I started by collecting the data from one Grade 6 and one Grade 9 class over a two-month period. Each
time students had a PE or health class they would place magnets on the whiteboard to provide the data
I was looking for. Their responses were anonymous and individual response threads were not collected.
Two months into this experimenting with wellness data, I am unable to draw any firm conclusions.
However, some interesting patterns have emerged.
The first notable pattern that surfaced was the
amount of time students slept. Grade 6 students were
far more likely to get at least 7 hours sleep, with up to
a third of students indicating they had 9 or more
hours sleep the night previous. On the other hand,
Grade 9 students were more likely to come to school
with less than 7 hours sleep, and not one student
identified that they had had more than 9 hours sleep
the night before.
The second pattern I noticed was that the grade 6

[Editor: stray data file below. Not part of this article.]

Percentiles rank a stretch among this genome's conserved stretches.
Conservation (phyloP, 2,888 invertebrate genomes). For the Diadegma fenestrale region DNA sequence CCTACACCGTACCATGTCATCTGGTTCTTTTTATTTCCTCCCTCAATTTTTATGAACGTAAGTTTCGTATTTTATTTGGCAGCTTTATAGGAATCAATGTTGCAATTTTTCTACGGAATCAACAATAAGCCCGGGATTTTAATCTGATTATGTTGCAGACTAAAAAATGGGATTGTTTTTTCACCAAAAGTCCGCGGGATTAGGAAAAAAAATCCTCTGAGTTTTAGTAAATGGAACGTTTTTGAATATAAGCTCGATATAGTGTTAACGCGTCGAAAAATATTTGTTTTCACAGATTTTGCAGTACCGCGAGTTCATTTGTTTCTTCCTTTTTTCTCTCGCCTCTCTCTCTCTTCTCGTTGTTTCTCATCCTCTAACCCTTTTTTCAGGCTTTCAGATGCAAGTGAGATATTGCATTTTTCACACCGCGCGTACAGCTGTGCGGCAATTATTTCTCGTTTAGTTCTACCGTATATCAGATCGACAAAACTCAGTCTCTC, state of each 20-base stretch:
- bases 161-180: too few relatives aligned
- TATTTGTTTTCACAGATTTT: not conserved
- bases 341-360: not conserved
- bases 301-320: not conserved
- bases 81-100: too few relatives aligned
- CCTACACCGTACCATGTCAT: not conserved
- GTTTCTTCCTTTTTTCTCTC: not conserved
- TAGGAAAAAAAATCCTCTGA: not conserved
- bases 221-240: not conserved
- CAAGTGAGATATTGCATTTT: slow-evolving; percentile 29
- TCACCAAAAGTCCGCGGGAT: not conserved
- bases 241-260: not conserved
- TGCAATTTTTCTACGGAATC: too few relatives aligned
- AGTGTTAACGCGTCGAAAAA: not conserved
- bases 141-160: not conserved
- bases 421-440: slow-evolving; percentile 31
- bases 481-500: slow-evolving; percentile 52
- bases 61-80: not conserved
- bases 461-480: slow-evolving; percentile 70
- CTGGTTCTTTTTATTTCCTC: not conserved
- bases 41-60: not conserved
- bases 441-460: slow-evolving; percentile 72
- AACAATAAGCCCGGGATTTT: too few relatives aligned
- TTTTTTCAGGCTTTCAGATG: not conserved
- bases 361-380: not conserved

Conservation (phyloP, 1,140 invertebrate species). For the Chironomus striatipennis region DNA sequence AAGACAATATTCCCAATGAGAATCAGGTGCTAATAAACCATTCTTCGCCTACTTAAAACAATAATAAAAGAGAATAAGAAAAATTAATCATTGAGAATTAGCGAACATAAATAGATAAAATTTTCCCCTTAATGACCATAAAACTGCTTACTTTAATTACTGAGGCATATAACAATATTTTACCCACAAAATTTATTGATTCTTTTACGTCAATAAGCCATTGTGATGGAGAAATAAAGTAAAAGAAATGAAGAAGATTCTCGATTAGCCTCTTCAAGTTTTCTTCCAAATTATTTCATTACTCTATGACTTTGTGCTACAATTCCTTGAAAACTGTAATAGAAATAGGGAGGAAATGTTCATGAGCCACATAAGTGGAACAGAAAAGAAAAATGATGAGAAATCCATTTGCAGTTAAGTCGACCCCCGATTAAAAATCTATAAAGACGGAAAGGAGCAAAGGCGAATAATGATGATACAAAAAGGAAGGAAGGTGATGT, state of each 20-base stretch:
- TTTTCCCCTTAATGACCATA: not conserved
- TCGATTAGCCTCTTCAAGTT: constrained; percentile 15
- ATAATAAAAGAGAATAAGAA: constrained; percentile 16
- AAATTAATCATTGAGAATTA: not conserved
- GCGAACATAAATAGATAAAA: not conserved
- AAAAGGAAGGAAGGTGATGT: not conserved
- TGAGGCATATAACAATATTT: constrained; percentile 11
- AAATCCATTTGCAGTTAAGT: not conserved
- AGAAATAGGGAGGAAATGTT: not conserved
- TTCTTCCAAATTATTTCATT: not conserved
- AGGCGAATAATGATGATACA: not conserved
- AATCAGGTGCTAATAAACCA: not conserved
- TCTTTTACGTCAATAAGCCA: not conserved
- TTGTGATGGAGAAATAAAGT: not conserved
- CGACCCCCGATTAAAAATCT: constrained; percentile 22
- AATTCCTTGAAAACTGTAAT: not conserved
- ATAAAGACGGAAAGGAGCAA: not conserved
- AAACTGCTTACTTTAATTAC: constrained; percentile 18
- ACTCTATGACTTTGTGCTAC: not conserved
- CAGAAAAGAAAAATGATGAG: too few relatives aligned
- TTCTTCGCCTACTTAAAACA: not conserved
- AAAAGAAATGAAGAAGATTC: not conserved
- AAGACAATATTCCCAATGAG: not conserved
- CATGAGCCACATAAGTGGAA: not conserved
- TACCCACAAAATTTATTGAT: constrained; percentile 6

data looked different than the grade 9 data. The
Grade 6 students’ responses were scattered and
divergent, than the Grade 9 students’ responses
which were more clumped and convergent.
Is the 6th grade data a more honest representation of their feelings, potentially indicating that the
students felt safe to answer the questions truthfully? Were the 9th grade students influenced by their
peers when responding at the whiteboard? Did class dynamics impact how students felt about
responding to the questions?
After taking time to reflect on the data and the experience of gathering wellness data so far, next steps
for exploring data are beginning to take shape.
Individualization, being able to use the data to individualize and customize instruction was a key aspect
used in my original question. I can’t answer that question yet. While gathering information from a class
as a whole is in itself useful, there are bigger insights to be gained from analyzing the data from an
individual standpoint. What if we could connect students’ data to focus on a single student’s data to see,
for example, if a drop in grades is related to a rise in stress levels, or a decline in the amount of sleep?
How the data is used could also be vastly improved. During this initial period, lesson plans were adjusted
to suit work preferences only, such as working in a group or individually. But the data was only collected
at the beginning of the lesson, leaving potential changes to classes somewhat constrained by time. What
if the daily data was available to teachers before class started? Or what if it was available for students to